CLAYTON, CA — The building on Clayton’s Main Street that currently houses Clayton Community Church is on a parcel of land that has been the site of several establishments throughout the town’s history.
The Clayton Hotel was constructed there in 1858 but burned in 1864. Subsequent buildings suffered damage or complete destruction due to fires, earthquakes and falling trees.
Typically, a two-story structure would be rebuilt on the same site following each disaster – until Chubby Humble decided to make improvements to the first floor rather than reconstruct the second story after a fire in the 1950s. This building is the one we recognize today.
Many people from around the Bay Area have fond memories of Clayton’s Pioneer Inn. Humble operated the restaurant 1946-’64 and John Jawad from 1964 until its closure in 1990. Folks came for the delicious food, especially the beef steaks selected by Jawad – who held the title of state brand inspector for Contra Costa County.
The redwood bar was a friendly place to have drinks, and its décor reflected the town’s rural character. Deer and sheep heads were mounted on the walls along with old saddles, branding irons and a rifle that was said to have belonged to a “shotgun messenger” who rode beside the stagecoach driver on the Stockton/Oakland route. There was even an entire stuffed goat.
The house directly across the street from the Pioneer Inn is now known as Cup O’ Jo, but in the past it was home to a lively little girl who was amused how tipsy customers leaving the bar would unerringly walk into the post outside the inn’s front door. For Clayton residents who phoned in dinner reservations, Jawad offered a free car service to pick up patrons and return them safely home after a festive outing.
Dancing under the stars
In nice weather, customers enjoyed the outdoor patio on the right side of the restaurant. Concord and Pittsburg old-timers recall that dining and dancing under the stars and eucalyptus trees sparked many post-WWII romances. Even Hollywood movie stars like John Wayne and Gary Cooper came to the Pioneer Inn to experience the good food and good times; some even arrived in small planes that landed on the airstrip at Easley Ranch.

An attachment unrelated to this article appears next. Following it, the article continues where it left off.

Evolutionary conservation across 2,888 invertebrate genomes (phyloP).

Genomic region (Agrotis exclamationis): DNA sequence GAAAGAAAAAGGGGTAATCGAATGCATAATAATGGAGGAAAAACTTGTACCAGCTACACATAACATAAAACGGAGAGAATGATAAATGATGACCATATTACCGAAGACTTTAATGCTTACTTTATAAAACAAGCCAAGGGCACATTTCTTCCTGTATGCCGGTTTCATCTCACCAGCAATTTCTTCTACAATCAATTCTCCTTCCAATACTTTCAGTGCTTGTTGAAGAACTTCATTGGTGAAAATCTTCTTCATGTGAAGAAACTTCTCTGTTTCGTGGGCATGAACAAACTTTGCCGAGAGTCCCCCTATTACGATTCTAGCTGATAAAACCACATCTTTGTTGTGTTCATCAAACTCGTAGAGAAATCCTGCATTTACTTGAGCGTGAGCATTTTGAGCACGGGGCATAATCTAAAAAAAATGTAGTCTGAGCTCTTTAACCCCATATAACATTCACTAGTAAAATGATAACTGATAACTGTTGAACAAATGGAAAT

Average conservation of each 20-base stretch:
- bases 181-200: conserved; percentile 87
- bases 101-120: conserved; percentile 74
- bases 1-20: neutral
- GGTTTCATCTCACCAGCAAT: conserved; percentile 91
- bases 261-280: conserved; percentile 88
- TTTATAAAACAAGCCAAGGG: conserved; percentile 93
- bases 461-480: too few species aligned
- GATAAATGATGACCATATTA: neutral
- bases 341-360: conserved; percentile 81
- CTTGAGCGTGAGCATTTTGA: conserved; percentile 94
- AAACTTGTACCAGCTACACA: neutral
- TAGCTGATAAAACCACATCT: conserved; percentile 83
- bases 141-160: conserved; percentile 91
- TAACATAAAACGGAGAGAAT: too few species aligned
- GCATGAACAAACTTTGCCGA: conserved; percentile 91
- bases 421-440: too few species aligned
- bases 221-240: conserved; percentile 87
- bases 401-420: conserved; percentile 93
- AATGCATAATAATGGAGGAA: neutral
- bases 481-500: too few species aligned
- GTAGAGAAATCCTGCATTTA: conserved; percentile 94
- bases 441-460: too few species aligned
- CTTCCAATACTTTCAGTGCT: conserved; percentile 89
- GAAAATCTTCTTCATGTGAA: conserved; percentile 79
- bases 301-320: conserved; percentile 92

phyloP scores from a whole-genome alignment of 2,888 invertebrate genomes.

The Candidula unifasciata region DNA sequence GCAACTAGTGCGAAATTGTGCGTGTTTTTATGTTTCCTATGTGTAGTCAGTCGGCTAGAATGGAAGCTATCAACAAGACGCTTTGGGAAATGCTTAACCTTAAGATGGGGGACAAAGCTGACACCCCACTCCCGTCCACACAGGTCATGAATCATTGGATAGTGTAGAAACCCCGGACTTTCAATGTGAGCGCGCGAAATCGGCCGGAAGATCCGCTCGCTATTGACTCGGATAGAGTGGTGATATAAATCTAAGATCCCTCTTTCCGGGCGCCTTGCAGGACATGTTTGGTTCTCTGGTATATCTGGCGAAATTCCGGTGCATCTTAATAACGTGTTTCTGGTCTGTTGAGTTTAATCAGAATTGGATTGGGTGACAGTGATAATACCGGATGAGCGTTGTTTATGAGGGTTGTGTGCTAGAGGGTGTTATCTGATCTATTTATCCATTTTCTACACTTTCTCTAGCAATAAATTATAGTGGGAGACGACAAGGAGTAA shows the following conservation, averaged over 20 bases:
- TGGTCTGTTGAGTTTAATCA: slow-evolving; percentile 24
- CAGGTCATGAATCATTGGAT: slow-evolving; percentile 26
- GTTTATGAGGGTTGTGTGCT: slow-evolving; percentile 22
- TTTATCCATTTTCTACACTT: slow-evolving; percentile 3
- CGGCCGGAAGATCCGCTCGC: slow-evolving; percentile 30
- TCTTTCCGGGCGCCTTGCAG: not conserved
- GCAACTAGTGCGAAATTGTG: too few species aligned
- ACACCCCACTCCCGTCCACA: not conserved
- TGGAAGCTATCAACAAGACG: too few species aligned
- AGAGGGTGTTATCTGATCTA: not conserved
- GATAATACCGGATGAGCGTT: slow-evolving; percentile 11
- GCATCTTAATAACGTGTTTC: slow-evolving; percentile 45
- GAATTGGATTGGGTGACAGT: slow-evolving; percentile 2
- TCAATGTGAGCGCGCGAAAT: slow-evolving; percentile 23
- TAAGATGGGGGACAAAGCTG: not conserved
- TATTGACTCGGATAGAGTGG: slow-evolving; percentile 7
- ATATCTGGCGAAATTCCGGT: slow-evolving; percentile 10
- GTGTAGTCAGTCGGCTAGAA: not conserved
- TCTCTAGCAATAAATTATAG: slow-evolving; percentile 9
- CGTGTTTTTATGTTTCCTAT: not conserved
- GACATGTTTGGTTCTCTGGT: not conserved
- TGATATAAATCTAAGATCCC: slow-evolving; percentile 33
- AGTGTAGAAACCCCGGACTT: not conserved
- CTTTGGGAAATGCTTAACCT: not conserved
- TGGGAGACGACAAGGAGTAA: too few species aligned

The aforementioned little girl remembers when a 1960 movie starring Jack Nicholson was filmed at Chubby’s and how she and her brother would disrupt and confuse the director by blowing their father’s duck call whistles from their basement vent.
The working title of the film was “Hot Rods from Hell” and the children liked it because they could say the “H” word. So they must have been disappointed when the film was released as “The Wild Ride.” It is the story of Beat Generation teens, who are seen driving their souped-up cars along Morgan Territory Road, enjoying the river in Antioch and having fun on Chubby’s outdoor patio after a hot rod race.
View the hour-long movie on YouTube for free and get a glimpse of the old Pioneer Inn.
Debbie Eistetter is a board member of the Clayton Historical Society. For more information or to become a member, visit claytonhistory.org. The Clayton Museum is open 2-4 p.m. Wednesdays and Sundays at 6101 Main St.. Admission is free.